des Pudels Kern

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German[edit]

Etymology[edit]

Literally meaning "the poodle’s core", the phrase is taken from a scene in Faust, Part One during which a black poodle follows Faust home and transforms into a wandering scholar, who is actually Mephistopheles in disguise. Faust exclaims: "Das war also des Pudels Kern!" (So that was the poodle's core!); that is, "So that's what was going on inside the poodle!"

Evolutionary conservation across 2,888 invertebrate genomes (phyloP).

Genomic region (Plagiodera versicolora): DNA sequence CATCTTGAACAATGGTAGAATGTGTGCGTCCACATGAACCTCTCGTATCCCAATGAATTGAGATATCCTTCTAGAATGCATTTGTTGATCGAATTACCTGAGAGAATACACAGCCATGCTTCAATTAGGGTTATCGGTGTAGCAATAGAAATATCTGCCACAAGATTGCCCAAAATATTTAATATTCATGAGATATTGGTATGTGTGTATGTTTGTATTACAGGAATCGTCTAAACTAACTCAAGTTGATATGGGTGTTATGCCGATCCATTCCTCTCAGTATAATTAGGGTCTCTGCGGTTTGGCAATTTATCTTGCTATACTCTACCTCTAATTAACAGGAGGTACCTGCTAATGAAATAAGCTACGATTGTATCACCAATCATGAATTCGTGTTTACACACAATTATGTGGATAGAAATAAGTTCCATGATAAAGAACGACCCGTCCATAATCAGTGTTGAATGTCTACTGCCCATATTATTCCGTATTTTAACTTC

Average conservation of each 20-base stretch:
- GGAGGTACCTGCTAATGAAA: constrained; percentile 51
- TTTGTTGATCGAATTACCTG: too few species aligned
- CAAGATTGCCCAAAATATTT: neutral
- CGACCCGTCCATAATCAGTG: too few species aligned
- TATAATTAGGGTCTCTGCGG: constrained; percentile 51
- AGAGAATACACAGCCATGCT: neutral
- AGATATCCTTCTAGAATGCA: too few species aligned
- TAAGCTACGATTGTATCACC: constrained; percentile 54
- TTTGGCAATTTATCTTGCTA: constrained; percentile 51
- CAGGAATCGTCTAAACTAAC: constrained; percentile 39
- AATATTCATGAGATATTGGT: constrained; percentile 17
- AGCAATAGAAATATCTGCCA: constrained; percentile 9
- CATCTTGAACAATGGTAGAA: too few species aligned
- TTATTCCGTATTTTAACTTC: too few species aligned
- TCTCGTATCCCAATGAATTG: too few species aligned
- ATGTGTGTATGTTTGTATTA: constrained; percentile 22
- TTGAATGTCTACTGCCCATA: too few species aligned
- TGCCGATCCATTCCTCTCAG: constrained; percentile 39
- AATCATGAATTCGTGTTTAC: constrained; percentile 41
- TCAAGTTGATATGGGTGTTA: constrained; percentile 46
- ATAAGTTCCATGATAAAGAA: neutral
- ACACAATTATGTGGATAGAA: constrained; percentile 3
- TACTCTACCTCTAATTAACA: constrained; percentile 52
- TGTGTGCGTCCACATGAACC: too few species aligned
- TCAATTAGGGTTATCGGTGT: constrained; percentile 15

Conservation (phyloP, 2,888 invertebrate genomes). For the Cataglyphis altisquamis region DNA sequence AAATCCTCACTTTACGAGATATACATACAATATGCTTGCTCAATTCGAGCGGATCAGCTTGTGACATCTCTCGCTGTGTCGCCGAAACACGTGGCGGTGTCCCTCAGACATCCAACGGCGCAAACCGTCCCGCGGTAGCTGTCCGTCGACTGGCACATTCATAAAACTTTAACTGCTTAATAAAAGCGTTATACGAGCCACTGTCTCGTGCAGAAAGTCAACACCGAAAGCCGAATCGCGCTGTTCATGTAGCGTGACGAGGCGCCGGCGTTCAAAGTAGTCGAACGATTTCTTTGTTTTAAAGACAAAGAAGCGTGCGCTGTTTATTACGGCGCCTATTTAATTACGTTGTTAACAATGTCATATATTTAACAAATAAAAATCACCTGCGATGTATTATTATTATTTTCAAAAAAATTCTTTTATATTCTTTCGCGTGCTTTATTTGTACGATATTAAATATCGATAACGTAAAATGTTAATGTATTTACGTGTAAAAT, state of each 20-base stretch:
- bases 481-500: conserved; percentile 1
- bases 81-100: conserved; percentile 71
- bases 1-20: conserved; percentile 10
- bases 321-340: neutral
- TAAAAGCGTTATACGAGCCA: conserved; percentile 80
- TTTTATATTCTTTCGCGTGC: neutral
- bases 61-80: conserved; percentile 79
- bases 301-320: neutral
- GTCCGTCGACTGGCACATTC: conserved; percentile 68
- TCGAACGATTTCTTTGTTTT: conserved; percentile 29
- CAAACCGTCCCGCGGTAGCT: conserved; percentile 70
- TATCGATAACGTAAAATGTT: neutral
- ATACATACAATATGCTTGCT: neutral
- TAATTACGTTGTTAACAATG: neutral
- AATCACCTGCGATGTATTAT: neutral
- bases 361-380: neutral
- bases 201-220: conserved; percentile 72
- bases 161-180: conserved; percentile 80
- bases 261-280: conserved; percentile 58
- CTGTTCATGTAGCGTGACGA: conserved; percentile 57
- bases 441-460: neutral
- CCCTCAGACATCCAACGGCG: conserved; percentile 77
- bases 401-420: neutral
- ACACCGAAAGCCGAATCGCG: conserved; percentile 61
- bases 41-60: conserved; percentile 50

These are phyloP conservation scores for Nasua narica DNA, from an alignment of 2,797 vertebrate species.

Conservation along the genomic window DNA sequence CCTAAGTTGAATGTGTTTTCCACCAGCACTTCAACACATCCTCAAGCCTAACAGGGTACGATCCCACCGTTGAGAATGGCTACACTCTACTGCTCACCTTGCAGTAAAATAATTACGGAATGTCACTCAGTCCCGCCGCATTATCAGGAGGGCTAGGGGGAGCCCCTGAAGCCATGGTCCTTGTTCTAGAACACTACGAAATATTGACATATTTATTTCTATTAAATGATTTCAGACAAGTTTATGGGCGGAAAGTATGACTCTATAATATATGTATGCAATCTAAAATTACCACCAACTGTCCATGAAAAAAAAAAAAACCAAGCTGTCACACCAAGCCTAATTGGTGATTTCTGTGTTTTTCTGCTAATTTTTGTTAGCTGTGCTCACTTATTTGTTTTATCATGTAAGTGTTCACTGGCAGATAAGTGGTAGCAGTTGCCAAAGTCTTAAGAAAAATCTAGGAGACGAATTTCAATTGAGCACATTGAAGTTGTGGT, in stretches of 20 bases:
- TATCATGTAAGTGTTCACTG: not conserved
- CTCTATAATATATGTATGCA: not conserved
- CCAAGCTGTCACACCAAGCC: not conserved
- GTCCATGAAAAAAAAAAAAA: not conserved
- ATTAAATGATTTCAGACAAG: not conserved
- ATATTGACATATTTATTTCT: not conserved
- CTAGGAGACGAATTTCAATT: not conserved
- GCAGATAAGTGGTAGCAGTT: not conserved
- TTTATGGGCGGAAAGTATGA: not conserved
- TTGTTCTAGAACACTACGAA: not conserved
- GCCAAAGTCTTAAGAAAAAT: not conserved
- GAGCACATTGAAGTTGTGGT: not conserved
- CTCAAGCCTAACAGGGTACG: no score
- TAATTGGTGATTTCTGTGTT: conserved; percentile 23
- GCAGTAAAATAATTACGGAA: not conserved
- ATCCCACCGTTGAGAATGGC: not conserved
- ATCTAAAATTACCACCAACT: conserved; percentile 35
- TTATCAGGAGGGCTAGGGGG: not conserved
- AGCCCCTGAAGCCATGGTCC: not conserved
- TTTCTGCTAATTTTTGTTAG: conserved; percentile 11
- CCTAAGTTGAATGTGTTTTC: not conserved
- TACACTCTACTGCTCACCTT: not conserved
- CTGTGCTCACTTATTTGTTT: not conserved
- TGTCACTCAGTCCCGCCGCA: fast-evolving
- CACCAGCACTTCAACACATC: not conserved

Pronunciation[edit]

  • IPA(key): /dɛs ˈpuːdl̩s ˈkɛrn/
  • Hyphenation: des Pu‧dels Kern
  • (file)

Noun[edit]

des Pudels Kern m

  1. the crux of the matter, the gist of the matter, the heart of the matter